The closest known relative of Troggu is the game of Tape, played in Fribourg until the late 20th century. The game traditionally uses the Italian suited Swiss 1JJ Tarot deck but removes the 1 through 4 of the swords and batons and the 7 through 10 of the cups and coins for a total of 62 cards. Troggu players prefer the German translated version as opposed to Troccas players who use the French version; the French suited Tarot Nouveau can be a substitute if the red 7 through 10 and black 1 through 4 are removed. Like in most tarot games, the red or round suit pip cards are in reverse order. In Troggu, there are 114 points and the cards are counted individually; the value of the cards are as follows: The game can be played by three to eight players with five to seven being ideal. Like most tarot games and play is counter-clockwise; the number of cards dealt and the size of the tapp depends on the number of players involved. After a round of bidding, the winner of the auction can exchange cards with the tapp but must not discard cards worth 5 points.
In games with seven or eight players, the Tappist can call a trump, not worth 5 points. The player who holds this card will be the Tappist's secret partner; the Tappist leads the first trick, others must follow suit. If a player is void of the suit, they must play a trump. Only when void of the suit led and trumps can any card be sloughed; the winner of the trick leads the next one. The Fool is the highest trump but if it is the last trump in the player's possession, the player can elect to play another card instead of following suit. Once this occurs, the Fool is no longer a trump but an excuse that must be reserved for the last trick
Industrie und Glück
Industrie und Glück is a pattern of French suited playing cards used to play tarock. The name originates from an inscription found on the second trump card; this deck was developed during the nineteenth century in the Austro-Hungarian Empire. The earliest known examples were made in Vienna in 1815. After the collapse of the empire in World War I, it remained the most used tarot deck in Central Europe and can be found throughout the former parts of the empire. Though Industrie und Glück packs were not designed for cartomancy, their imagery was incorporated into Argentine fortune telling decks produced in the mid-20th century and misleadingly presented as an ancient gypsy oracle. In the Industrie und Glück deck, each suit contains four face cards; the 5s through 10s in red suits and the 1s through 6s in the black suits are removed and 22 trumps are added for a total of 54 cards. In Central European tarock games, the order of the black suits from highest to lowest goes from K, Q, C, J, 10, 9, 8, 7 but the red suits goes from K, Q, C, J, 1, 2, 3, 4.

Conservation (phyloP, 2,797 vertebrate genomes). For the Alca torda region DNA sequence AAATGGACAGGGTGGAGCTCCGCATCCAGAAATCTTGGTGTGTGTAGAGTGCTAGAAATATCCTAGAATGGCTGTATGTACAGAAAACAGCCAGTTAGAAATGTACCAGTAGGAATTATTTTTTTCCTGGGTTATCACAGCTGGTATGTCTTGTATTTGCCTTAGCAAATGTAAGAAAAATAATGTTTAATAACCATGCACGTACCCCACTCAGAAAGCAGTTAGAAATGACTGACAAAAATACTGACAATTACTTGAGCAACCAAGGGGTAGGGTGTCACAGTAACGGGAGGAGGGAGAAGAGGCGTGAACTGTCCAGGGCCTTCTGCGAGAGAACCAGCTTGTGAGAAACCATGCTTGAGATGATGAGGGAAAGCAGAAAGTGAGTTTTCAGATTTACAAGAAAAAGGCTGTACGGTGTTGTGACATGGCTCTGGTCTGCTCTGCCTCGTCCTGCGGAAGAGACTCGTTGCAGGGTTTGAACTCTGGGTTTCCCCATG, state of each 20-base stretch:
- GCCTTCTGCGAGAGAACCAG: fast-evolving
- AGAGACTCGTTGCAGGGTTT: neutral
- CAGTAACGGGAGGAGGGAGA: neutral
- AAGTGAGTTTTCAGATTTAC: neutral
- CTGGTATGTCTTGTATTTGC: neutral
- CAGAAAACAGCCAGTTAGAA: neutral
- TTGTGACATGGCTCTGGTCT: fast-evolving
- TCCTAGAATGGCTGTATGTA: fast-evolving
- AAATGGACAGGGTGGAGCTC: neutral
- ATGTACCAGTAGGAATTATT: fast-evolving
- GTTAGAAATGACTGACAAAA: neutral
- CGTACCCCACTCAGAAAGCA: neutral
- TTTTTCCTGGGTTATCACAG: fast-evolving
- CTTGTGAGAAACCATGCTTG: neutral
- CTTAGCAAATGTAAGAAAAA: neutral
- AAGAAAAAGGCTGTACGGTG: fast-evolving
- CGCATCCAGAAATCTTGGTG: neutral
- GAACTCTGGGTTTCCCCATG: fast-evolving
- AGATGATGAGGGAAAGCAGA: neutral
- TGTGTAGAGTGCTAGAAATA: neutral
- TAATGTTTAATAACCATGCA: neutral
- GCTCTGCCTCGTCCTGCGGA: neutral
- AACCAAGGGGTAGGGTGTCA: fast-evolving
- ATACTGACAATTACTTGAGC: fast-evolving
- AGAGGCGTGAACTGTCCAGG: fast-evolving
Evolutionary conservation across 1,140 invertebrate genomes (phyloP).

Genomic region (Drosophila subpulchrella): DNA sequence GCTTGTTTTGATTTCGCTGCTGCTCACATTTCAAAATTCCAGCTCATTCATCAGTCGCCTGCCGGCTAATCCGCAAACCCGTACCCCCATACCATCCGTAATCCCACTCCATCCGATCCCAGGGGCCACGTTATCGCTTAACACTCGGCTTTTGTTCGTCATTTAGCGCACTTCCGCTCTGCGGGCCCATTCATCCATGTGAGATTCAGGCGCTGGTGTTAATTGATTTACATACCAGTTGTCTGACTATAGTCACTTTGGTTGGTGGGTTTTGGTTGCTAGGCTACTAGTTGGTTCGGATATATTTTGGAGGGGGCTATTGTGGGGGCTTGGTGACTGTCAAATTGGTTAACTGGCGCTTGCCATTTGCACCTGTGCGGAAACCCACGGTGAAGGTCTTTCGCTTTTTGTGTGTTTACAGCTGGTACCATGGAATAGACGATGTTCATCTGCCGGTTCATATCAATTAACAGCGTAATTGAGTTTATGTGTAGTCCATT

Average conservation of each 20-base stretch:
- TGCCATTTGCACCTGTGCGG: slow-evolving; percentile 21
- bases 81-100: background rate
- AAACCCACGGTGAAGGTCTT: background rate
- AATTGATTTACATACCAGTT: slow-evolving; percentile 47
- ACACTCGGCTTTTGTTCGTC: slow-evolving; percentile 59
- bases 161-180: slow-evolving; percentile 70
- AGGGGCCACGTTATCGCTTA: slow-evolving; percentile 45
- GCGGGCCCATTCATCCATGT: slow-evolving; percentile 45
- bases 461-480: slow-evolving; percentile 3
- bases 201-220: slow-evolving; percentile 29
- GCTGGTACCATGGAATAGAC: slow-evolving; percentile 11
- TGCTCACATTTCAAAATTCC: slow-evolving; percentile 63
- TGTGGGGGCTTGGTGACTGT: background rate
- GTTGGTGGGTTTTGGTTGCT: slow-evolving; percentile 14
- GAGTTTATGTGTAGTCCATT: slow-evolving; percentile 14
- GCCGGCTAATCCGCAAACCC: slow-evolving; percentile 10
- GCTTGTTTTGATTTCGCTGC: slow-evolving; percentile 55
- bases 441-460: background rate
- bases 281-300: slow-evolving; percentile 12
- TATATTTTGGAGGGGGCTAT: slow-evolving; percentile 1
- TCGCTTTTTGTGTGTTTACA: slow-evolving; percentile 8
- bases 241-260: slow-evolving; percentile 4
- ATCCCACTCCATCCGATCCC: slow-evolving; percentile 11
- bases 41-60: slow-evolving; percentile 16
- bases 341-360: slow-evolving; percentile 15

The Sküs, named after the French Excuse, is considered the 22nd and highest trump and no longer has its excusing power despite its name. The lowest trump is called the pagat after il bagatto. Unlike the Italian tarocco decks which depict Renaissance allegorical motifs or the French Tarot Nouveau which added modern themes, all Industrie und Glück trumps illustrate genre scenes of rural life with no themes. All trumps except the unnumbered Excuse use Roman numerals unlike the Tarot Cego decks; the pip cards and face cards lack corner indices. Around seven versions of this deck were once made but only two survive; the older of the two surviving versions is found in the southern half of the former empire and the other in the northern half. The southern version can be found where the northern version is sold but is not as widespread. Both share many pictures in the trump suit but some are arranged differently. In the northern version, the 21st trump is nicknamed mond; this was a result of a mistranslation of the French monde for The World tarot card.